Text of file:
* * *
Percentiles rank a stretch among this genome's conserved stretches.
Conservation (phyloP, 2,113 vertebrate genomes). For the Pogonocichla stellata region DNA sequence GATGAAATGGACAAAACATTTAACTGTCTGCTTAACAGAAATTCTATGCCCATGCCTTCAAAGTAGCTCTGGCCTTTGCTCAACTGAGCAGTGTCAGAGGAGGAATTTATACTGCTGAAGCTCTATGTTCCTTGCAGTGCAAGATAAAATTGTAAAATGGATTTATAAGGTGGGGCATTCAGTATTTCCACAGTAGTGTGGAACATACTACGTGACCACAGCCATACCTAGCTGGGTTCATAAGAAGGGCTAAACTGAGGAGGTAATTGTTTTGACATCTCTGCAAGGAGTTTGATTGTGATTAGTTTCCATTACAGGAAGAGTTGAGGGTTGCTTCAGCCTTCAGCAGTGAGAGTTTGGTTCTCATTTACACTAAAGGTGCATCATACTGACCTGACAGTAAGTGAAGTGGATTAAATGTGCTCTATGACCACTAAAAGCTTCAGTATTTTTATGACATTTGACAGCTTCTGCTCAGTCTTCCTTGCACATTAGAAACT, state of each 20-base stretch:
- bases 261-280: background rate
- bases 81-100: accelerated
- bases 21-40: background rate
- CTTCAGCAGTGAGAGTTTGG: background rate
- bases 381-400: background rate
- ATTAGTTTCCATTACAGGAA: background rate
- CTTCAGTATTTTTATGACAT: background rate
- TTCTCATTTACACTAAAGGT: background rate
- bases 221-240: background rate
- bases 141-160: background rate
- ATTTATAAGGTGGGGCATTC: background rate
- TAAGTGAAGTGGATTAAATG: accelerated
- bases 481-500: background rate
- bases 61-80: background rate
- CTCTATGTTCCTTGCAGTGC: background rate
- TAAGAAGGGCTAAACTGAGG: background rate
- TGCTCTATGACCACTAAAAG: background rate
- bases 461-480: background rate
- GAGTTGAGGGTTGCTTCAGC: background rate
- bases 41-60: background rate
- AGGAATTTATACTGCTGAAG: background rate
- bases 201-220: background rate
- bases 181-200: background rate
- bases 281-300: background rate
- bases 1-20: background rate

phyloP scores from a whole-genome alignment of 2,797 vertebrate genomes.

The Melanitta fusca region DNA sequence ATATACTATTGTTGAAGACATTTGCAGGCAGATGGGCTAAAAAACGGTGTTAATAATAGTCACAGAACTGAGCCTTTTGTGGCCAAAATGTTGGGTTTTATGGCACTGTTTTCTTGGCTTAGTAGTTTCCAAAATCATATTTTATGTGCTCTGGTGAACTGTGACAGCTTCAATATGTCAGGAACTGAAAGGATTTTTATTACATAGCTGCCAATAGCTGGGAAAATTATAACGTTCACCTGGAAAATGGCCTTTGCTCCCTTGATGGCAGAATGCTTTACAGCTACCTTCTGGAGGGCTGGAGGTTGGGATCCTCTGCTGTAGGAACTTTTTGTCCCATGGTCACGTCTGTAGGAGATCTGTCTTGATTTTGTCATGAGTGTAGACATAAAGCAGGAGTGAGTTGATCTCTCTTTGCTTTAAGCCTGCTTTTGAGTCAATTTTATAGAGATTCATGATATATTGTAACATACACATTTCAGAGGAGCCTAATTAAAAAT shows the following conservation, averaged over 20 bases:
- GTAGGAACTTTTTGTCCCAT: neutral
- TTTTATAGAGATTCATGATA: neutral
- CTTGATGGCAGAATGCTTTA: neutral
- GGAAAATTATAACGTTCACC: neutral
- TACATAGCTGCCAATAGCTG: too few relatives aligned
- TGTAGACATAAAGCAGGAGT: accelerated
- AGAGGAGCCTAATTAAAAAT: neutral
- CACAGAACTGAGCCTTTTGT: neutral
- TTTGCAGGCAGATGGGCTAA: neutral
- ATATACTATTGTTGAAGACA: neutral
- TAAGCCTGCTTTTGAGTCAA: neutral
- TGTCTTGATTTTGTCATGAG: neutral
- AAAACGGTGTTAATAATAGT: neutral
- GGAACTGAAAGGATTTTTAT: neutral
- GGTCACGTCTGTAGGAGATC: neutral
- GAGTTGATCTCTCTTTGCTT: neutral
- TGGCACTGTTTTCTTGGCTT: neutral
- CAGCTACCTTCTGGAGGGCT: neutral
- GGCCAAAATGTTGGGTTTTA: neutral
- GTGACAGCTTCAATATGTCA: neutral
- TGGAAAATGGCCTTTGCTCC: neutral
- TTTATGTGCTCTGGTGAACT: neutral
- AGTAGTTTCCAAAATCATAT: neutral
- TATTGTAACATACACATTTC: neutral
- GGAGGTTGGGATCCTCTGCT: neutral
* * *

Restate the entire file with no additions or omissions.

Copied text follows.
Percentiles rank a stretch among this genome's conserved stretches.
Conservation (phyloP, 2,113 vertebrate genomes). For the Pogonocichla stellata region DNA sequence GATGAAATGGACAAAACATTTAACTGTCTGCTTAACAGAAATTCTATGCCCATGCCTTCAAAGTAGCTCTGGCCTTTGCTCAACTGAGCAGTGTCAGAGGAGGAATTTATACTGCTGAAGCTCTATGTTCCTTGCAGTGCAAGATAAAATTGTAAAATGGATTTATAAGGTGGGGCATTCAGTATTTCCACAGTAGTGTGGAACATACTACGTGACCACAGCCATACCTAGCTGGGTTCATAAGAAGGGCTAAACTGAGGAGGTAATTGTTTTGACATCTCTGCAAGGAGTTTGATTGTGATTAGTTTCCATTACAGGAAGAGTTGAGGGTTGCTTCAGCCTTCAGCAGTGAGAGTTTGGTTCTCATTTACACTAAAGGTGCATCATACTGACCTGACAGTAAGTGAAGTGGATTAAATGTGCTCTATGACCACTAAAAGCTTCAGTATTTTTATGACATTTGACAGCTTCTGCTCAGTCTTCCTTGCACATTAGAAACT, state of each 20-base stretch:
- bases 261-280: background rate
- bases 81-100: accelerated
- bases 21-40: background rate
- CTTCAGCAGTGAGAGTTTGG: background rate
- bases 381-400: background rate
- ATTAGTTTCCATTACAGGAA: background rate
- CTTCAGTATTTTTATGACAT: background rate
- TTCTCATTTACACTAAAGGT: background rate
- bases 221-240: background rate
- bases 141-160: background rate
- ATTTATAAGGTGGGGCATTC: background rate
- TAAGTGAAGTGGATTAAATG: accelerated
- bases 481-500: background rate
- bases 61-80: background rate
- CTCTATGTTCCTTGCAGTGC: background rate
- TAAGAAGGGCTAAACTGAGG: background rate
- TGCTCTATGACCACTAAAAG: background rate
- bases 461-480: background rate
- GAGTTGAGGGTTGCTTCAGC: background rate
- bases 41-60: background rate
- AGGAATTTATACTGCTGAAG: background rate
- bases 201-220: background rate
- bases 181-200: background rate
- bases 281-300: background rate
- bases 1-20: background rate

phyloP scores from a whole-genome alignment of 2,797 vertebrate genomes.

The Melanitta fusca region DNA sequence ATATACTATTGTTGAAGACATTTGCAGGCAGATGGGCTAAAAAACGGTGTTAATAATAGTCACAGAACTGAGCCTTTTGTGGCCAAAATGTTGGGTTTTATGGCACTGTTTTCTTGGCTTAGTAGTTTCCAAAATCATATTTTATGTGCTCTGGTGAACTGTGACAGCTTCAATATGTCAGGAACTGAAAGGATTTTTATTACATAGCTGCCAATAGCTGGGAAAATTATAACGTTCACCTGGAAAATGGCCTTTGCTCCCTTGATGGCAGAATGCTTTACAGCTACCTTCTGGAGGGCTGGAGGTTGGGATCCTCTGCTGTAGGAACTTTTTGTCCCATGGTCACGTCTGTAGGAGATCTGTCTTGATTTTGTCATGAGTGTAGACATAAAGCAGGAGTGAGTTGATCTCTCTTTGCTTTAAGCCTGCTTTTGAGTCAATTTTATAGAGATTCATGATATATTGTAACATACACATTTCAGAGGAGCCTAATTAAAAAT shows the following conservation, averaged over 20 bases:
- GTAGGAACTTTTTGTCCCAT: neutral
- TTTTATAGAGATTCATGATA: neutral
- CTTGATGGCAGAATGCTTTA: neutral
- GGAAAATTATAACGTTCACC: neutral
- TACATAGCTGCCAATAGCTG: too few relatives aligned
- TGTAGACATAAAGCAGGAGT: accelerated
- AGAGGAGCCTAATTAAAAAT: neutral
- CACAGAACTGAGCCTTTTGT: neutral
- TTTGCAGGCAGATGGGCTAA: neutral
- ATATACTATTGTTGAAGACA: neutral
- TAAGCCTGCTTTTGAGTCAA: neutral
- TGTCTTGATTTTGTCATGAG: neutral
- AAAACGGTGTTAATAATAGT: neutral
- GGAACTGAAAGGATTTTTAT: neutral
- GGTCACGTCTGTAGGAGATC: neutral
- GAGTTGATCTCTCTTTGCTT: neutral
- TGGCACTGTTTTCTTGGCTT: neutral
- CAGCTACCTTCTGGAGGGCT: neutral
- GGCCAAAATGTTGGGTTTTA: neutral
- GTGACAGCTTCAATATGTCA: neutral
- TGGAAAATGGCCTTTGCTCC: neutral
- TTTATGTGCTCTGGTGAACT: neutral
- AGTAGTTTCCAAAATCATAT: neutral
- TATTGTAACATACACATTTC: neutral
- GGAGGTTGGGATCCTCTGCT: neutral